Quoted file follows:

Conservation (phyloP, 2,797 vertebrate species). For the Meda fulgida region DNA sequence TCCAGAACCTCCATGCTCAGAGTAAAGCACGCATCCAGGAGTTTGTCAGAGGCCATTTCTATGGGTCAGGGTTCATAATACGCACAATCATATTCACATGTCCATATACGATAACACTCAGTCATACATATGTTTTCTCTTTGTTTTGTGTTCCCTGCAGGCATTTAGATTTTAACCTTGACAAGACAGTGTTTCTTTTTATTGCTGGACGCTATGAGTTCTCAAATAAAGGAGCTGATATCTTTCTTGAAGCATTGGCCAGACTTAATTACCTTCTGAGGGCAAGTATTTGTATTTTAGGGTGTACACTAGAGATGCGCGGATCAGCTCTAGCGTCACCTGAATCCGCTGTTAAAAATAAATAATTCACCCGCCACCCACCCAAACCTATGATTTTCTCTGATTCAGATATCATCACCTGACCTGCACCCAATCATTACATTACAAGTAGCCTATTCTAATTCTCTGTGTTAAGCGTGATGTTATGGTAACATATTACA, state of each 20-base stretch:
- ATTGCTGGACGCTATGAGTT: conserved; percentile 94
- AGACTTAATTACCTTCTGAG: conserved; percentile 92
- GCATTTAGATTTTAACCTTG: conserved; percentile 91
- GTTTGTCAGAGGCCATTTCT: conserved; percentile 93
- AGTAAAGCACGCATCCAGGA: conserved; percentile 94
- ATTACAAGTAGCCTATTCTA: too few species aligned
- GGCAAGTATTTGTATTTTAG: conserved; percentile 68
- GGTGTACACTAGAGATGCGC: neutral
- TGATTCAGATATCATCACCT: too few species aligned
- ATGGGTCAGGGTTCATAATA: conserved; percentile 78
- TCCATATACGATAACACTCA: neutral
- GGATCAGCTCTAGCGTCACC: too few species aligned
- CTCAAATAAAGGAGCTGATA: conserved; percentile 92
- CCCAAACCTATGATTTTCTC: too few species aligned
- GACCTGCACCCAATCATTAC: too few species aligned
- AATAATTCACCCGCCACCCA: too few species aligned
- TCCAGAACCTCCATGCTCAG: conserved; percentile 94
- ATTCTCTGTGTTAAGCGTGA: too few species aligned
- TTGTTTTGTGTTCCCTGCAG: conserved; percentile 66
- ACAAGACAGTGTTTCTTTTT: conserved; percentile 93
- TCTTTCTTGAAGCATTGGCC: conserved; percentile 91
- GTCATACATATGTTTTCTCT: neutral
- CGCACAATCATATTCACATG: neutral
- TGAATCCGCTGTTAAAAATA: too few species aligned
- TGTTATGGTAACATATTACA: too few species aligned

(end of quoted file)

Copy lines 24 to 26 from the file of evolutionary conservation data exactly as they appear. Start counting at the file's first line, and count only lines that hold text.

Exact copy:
- CGCACAATCATATTCACATG: neutral
- TGAATCCGCTGTTAAAAATA: too few species aligned
- TGTTATGGTAACATATTACA: too few species aligned